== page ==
WATER: Whether or not you believe live began in the sea, the fact remains that life exists in an inner sea within our body, two-thirds of which is water. All of life’s complex biochemical processes take place in a water medium, which accounts for the fluidity of our blood and lymph system. Water is our waste remover through urine and feces; it lubricates our joints, keeps our body temperature within a narrow range; and last but not of least importance to the bodybuilder, water is the primary constituent of muscle tissue.

Tony Sansone’s Weight Gain Diet

sansone

Born at the turn of the twentieth-century, Tony Sansone is perhaps one of the most famous physical culturists never to turn his hand to bodybuilding. Nevertheless his influence on bodybuilders and those seeking to get in shape was remarkable. Training under both Bernarr McFadden and Charles Atlas, Sansone developed one of the most sought after physiques in 1930s America.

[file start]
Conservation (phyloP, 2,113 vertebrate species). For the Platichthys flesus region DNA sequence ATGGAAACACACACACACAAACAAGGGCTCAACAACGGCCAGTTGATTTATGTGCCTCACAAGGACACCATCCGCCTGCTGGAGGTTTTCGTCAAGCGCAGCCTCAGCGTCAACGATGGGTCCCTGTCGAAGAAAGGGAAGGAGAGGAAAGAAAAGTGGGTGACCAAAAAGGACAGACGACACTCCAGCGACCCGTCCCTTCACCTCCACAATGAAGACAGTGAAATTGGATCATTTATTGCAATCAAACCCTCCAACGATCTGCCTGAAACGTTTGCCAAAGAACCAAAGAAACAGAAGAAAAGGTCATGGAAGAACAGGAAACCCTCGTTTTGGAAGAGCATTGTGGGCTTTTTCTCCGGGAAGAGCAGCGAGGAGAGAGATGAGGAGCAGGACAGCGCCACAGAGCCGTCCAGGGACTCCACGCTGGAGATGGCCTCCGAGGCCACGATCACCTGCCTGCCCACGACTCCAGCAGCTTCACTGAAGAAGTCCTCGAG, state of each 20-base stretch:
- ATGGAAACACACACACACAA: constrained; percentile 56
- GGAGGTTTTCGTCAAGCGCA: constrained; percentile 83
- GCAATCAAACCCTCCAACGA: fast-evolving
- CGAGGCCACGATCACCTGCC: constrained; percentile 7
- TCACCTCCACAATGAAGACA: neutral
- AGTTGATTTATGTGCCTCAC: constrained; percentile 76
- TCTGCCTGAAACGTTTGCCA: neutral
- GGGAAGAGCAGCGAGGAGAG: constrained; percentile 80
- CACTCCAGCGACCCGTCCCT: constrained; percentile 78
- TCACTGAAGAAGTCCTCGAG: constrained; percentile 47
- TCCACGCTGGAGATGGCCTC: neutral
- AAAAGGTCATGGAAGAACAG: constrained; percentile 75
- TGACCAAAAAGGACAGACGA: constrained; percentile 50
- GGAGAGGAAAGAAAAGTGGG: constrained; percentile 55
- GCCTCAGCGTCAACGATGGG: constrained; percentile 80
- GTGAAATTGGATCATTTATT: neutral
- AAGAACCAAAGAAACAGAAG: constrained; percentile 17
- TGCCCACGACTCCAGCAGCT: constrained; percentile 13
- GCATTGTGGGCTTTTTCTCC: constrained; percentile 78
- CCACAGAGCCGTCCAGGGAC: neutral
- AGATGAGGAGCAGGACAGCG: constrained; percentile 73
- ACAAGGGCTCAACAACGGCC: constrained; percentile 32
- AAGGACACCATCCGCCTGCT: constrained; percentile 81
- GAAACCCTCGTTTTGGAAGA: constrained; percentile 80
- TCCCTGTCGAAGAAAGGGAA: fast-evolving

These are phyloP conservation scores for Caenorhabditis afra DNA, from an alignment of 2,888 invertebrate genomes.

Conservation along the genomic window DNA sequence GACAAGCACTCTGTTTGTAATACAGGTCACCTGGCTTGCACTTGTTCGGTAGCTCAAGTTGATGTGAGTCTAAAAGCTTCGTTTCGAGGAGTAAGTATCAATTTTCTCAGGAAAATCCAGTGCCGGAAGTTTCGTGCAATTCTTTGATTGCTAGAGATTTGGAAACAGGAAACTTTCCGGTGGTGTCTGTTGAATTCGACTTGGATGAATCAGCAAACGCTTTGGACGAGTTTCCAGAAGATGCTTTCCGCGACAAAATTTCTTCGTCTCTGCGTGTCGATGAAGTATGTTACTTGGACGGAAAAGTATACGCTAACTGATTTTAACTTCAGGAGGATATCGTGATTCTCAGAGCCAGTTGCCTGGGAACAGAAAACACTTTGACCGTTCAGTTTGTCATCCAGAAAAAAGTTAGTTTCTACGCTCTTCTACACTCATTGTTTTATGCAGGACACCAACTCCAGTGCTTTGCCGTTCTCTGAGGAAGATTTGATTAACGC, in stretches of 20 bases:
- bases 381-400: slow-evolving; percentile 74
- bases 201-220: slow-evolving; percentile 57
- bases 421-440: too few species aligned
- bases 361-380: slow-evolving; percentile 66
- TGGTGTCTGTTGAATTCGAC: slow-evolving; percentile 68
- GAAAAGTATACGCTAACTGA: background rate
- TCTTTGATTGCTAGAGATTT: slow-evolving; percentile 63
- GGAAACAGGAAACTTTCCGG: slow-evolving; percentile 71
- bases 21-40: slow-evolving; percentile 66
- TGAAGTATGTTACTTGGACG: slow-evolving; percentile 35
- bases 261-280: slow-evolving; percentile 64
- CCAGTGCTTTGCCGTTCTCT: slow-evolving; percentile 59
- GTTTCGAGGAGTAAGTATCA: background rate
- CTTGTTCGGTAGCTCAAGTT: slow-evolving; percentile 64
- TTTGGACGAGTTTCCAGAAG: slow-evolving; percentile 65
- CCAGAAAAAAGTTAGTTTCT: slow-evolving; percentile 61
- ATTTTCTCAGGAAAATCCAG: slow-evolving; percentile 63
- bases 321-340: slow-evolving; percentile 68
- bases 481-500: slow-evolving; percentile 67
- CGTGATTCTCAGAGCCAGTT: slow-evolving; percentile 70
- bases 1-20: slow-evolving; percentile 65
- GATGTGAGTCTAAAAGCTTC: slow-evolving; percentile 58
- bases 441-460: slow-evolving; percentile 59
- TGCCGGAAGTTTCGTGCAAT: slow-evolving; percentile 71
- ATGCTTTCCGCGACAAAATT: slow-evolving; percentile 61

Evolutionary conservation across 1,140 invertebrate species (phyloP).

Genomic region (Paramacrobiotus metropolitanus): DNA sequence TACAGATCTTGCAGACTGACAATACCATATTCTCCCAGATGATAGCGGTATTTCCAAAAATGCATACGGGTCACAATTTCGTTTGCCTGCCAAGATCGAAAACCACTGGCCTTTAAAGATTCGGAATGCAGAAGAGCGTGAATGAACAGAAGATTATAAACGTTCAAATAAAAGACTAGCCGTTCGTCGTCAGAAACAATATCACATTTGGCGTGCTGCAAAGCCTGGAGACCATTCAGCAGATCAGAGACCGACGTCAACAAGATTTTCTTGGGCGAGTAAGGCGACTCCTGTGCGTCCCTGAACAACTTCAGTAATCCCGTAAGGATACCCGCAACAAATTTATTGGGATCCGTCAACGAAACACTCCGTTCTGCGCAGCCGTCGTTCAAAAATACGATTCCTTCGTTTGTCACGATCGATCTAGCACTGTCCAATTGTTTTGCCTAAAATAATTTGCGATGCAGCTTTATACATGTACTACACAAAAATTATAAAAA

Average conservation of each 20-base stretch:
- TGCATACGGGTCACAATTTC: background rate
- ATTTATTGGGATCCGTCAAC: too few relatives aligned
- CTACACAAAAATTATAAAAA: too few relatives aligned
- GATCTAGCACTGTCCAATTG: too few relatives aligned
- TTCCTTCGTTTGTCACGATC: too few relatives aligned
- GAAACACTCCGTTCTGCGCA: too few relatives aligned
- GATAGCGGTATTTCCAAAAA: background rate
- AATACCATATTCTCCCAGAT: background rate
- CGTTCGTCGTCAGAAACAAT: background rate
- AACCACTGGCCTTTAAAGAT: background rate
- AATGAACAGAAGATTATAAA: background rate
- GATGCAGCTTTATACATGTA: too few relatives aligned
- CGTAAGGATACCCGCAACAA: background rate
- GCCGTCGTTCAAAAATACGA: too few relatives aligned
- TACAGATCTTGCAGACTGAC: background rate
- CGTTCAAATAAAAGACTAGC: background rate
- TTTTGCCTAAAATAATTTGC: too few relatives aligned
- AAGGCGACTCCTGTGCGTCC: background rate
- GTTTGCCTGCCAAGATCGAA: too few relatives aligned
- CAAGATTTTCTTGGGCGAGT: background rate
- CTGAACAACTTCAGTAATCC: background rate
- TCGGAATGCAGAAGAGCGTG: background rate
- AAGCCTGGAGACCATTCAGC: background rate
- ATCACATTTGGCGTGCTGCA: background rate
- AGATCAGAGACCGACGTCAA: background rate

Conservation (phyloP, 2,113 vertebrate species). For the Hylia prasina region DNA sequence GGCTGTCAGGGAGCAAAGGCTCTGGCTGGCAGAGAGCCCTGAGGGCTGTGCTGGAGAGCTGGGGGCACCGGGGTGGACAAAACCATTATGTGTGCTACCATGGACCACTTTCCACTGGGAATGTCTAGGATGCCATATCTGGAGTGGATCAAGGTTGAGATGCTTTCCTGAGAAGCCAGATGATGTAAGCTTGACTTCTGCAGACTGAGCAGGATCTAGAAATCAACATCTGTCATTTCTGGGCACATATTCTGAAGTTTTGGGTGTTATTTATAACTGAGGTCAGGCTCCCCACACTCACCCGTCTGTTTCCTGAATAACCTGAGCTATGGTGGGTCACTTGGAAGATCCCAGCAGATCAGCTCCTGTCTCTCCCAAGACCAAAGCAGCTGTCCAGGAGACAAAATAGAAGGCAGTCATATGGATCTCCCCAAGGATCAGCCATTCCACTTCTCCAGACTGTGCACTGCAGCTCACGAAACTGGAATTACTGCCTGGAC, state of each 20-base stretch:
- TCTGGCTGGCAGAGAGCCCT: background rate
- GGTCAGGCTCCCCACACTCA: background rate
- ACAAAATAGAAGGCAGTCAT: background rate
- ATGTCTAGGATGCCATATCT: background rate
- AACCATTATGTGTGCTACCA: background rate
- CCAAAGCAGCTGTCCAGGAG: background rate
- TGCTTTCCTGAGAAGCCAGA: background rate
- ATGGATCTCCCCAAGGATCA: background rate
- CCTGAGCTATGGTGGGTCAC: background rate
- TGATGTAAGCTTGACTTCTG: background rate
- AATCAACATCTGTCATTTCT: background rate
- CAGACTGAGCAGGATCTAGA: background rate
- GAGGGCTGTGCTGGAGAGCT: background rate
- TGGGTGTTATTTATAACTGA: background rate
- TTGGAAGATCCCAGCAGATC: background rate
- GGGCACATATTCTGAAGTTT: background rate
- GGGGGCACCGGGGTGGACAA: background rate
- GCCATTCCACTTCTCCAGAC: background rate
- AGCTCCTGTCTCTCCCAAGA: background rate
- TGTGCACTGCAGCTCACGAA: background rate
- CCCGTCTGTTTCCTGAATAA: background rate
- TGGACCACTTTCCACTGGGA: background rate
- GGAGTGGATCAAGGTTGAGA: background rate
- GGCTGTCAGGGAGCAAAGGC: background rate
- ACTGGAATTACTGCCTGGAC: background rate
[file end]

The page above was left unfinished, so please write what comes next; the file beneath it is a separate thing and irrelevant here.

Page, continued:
He modelled, quite provocatively at times, wrote extensively on good nutrition and ran a series of gyms, which included a regular training spot for the legendary Steve Reeves. Shunning excessive bulk for definition and aesthetics, Sansone possessed a body that many men today would envy. Indeed, the renowned physical culture historian David Gentle once commented

If Sansone had been born in Greek antiquity, he would have been immortalized as a god.

With this in mind, today’s post looks at Sansone’s simple and effective way to build muscle mass while maintaining a relative level of leanness.

Vince Gironda Weight-Gain Diet

1182711559-unleashing-the-wild-physique